Friday, April 18, 2008

A year?


Hard to believe it's been 366 days—one full leap-year—since we saw this beautiful mug for the first time. I still vividly remember the sheer joy and excitement I felt when our agency rep called with the good news, and the gut-wrenchingly anxious wait between the phone call and the email that contained all his information (and of course his photo!). When I saw his picture for the first time, I remember thinking, "Of course. That's our son!" I can't explain the immediate and strong connection I felt to his photo. And after reading about his history, his first family, and his life up until that point, I was overcome with a sobering sense of responsibility for this little person.

While I was processing all this, Greg was stuck in a meeting and hadn't even had a chance to learn anything about his new son. All he knew was that we had a referral—he gathered that much from my screeching phone call (cut short by the start of his meeting) in which, he later told me, he at first thought I was shouting, "We have a squirrel! We have a squirrel!"

The 10 weeks we spent waiting to travel gave us an opportunity to wrap our minds around the idea of becoming parents. Our baby was no longer an abstract idea, but an actual living, breathing human being with a name and a story of his own. It suddenly was no longer all about us and our adoption journey, but about him. (Of course, it wasn't until we actually met him in July that we learned what "all about him" really meant.) It was the sweetest blessing of our lives.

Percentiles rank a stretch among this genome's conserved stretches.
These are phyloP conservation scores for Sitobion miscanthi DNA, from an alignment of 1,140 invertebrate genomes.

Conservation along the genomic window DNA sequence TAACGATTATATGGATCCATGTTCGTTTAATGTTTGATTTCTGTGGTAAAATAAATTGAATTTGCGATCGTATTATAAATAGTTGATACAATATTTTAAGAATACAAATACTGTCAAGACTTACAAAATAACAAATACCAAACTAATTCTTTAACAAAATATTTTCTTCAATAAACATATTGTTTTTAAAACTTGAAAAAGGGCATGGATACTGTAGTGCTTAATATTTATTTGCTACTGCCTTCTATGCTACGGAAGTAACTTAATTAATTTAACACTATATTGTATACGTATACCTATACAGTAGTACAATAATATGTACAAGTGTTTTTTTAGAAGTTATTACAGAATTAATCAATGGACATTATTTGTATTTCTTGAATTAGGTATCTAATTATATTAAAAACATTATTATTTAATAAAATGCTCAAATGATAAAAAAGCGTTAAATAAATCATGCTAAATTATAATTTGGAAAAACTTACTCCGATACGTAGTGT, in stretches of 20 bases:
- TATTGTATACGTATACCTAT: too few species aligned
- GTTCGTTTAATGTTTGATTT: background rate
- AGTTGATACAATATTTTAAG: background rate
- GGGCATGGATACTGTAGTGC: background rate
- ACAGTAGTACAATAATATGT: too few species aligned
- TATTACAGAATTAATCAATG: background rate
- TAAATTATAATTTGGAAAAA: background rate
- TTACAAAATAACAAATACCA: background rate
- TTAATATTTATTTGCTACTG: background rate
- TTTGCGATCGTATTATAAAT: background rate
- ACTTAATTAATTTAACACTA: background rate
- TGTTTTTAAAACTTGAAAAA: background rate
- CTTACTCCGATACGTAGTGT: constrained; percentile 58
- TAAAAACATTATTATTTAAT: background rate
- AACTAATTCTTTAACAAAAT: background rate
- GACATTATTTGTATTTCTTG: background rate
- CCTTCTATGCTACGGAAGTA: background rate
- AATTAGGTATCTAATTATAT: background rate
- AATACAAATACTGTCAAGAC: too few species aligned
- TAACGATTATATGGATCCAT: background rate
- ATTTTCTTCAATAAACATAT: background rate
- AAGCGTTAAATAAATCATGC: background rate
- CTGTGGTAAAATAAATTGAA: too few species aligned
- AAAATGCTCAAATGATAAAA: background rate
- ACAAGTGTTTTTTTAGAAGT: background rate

Here's that sweet little blessing, then and now.


And here's Big Sidamo admiring Baby Sidamo. Who could blame him?

video

Thursday, April 17, 2008

Thinking of having kids?

My sister-in-law sent this to me and it gave me big giggles. Especially the part about the goats (yes, I'm a little obsessed with goats).

Thinking of having kids? Do this 11 step program first!

Lesson 1
1. Go to the grocery store.
2. Arrange to have your salary paid directly to their head office.
3. Go home.
4. Pick up the paper.
5. Read it for the last time.

Lesson 2
Before you finally go ahead and have children, find a couple who already are parents and berate them about their...
1. Methods of discipline.
2. Lack of patience.
3. Appallingly low tolerance levels.
4. Allowing their children to run wild.
5. Suggest ways in which they might improve their child's breastfeeding, sleep habits, toilet training, table manners, and overall behavior. Enjoy it because it will be the last time in your life you will have all the answers.

Lesson 3
A really good way to discover how the nights might feel...